Ice Age: Dawn of the Dinosaurs is the first of the Ice Age movies to get the 3-D treatment, and the animators at Blue Sky have done a nice job of it, using the technology to add depth and texture to the animation. (According to my six year old companion, taking the 3-D glasses off during the scary bits of the movie -- which makes everything kinda fuzzy -- makes them less scary, which is an added benefit of the technology.) The movie boasts some terrific action sequences involving hot lava, zooming pterodactyls, chompy raptors, and prehistoric bobsledding, and also a lot of laughs, both for the kids (fart jokes, gooey slime) and for their elders (refs to Jaws, Moby Dick, The Flintstones and the complexities of romance). It's just the sort of shenanigans you'd expect from a bunch of goofy mammals lost in a Jurassic park.

The Ice Age gang, as it has always been, is composed primarily of single male critters whose yearning for familial bonds and comforts is expressed in different ways. Sid, the goofy, googly-eyed sloth, embraces the role of very nontraditional surrogate mom with gusto, and he's both an adopter and an adoptee in his unusual interspecies family. Ellie and mother T. rex represent the fuzzy and savage dimensions of motherhood, and moms as both protectors and cuddlers-in-chief. Manny's got the traditional overprotective father role, and the rest of the gang serve as honorary uncles in a story that embraces the "it takes a herd" approach to childrearing. In other words, there's plenty of cute and cuddly to go with the ferocious and frantic, and between all the 3-D enhanced falling off of cliffs and dodging of rampaging raptors, Ice Age: Dawn of the Dinosaurs offers up characters and a story with depth and dimension too.


The Taking of Pelham 1 2 3 (2009)

How timely is The Taking of Pelham 1 2 3, how perfect for these days when past mistakes and misdeeds persistently bubble to the surface, ruining any illusions we might have of smooth sailing ahead. In this remake of the 1974 thriller (which was also set in a time of financial ruin and decline), a ruthless, vengeful madman named Ryder (John Travolta) takes a NYC subway car and 19 passengers hostage. Ryder demands ten million dollars in ransom, and gives the city one hour to cough it up, but what's interesting about him is the way he peppers his ransom demands with financial jargon. He's obviously not your ordinary, bottom-feeding predator, this Ryder, but some subspecies of Wall Street shark, accustomed to life at the top of the food chain.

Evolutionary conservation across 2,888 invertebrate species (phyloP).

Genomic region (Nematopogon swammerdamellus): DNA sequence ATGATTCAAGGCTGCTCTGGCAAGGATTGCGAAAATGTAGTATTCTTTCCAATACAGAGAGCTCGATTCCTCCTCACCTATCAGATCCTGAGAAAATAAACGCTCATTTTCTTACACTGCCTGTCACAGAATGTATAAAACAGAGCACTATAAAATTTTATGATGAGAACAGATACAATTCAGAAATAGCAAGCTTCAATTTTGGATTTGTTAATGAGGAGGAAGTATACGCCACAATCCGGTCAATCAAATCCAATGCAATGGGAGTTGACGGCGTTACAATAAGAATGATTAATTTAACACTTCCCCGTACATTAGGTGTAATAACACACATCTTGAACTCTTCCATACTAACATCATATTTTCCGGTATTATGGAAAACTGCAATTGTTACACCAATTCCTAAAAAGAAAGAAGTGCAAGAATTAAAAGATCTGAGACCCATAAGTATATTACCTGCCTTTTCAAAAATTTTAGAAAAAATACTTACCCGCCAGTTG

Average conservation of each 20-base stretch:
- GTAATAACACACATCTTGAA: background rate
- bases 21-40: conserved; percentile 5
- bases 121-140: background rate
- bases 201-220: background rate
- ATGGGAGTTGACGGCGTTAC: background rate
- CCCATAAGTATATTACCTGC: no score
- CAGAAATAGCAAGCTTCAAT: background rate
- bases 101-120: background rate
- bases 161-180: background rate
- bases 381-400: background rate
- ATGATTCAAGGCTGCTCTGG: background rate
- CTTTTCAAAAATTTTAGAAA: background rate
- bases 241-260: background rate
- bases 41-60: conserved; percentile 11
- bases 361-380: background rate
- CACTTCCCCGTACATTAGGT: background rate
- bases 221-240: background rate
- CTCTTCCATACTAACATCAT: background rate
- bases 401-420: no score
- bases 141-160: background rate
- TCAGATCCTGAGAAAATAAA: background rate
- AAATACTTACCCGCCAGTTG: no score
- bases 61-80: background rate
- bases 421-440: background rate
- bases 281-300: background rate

The mayor of this post-9/11, mid-recessional city (James Gandolfini) is a Rudy/Bloomberg hybrid - he lacks the appetite for grandstanding, but not for philandering, and he's a tycoon who knows how to swim in shark-infested waters. The hapless man in the middle of the shark tank is Walter Garber (Denzel Washington), a dispatcher working for the Metropolitan Transit Authority -- it's his job to make sure the trains run on time. It's one of Garber's trains that gets hijacked, and it's Garber that Ryder wants to talk to.

Much of The Taking of Pelham 1 2 3 takes place in the claustrophobic, fluorescent-lit confines of the hijacked train, in the even more claustrophobic oily blackness of the subway tunnels, and in the MTA control center, and much of the movie is just Garber and Ryder talking over the radio. Director Tony Scott likes a moving target, and if he doesn't have one, he makes one. His camera bobs and weaves In The Taking of Pelham 1 2 3, and his kinetic, energetic visuals mimic the rhythms of the trains, and the way the world looks through the windows of a moving subway car -- a blur of fast movement, and flickering, zoetrope-like impressions of a static tableau set in motion. Windows and computer screens (as high tech windows) figure prominently in the look of the film, and frame the action, and, in rare still moments, resemble the frames of a strip of movie film. The dialogue in Brian Helgelund's screenplay fixes on the radio-mediated back and forth between Ryder and Garber as each man tries to suss out the other, and get a glimpse into his adversary's soul through carefully chosen words.

There are a few holes in the plot, and the ending is perhaps less plausible than all that precedes it, but The Taking of Pelham 1 2 3 is an efficient, compelling, utterly watchable and absorbing thriller. The action is choreographed to perfection, and the filmmakers take Ryder's one hour deadline seriously -- there's no padding in this lean movie, which, allowing for some before and after, clocks in at an hour and 35 minutes. But tucked in between the movement and mishegas of the hijacking and hostage-taking, the negotiations and spasms of violence, the movie efficiently packs in a parable about greed, easy money, and moral choices.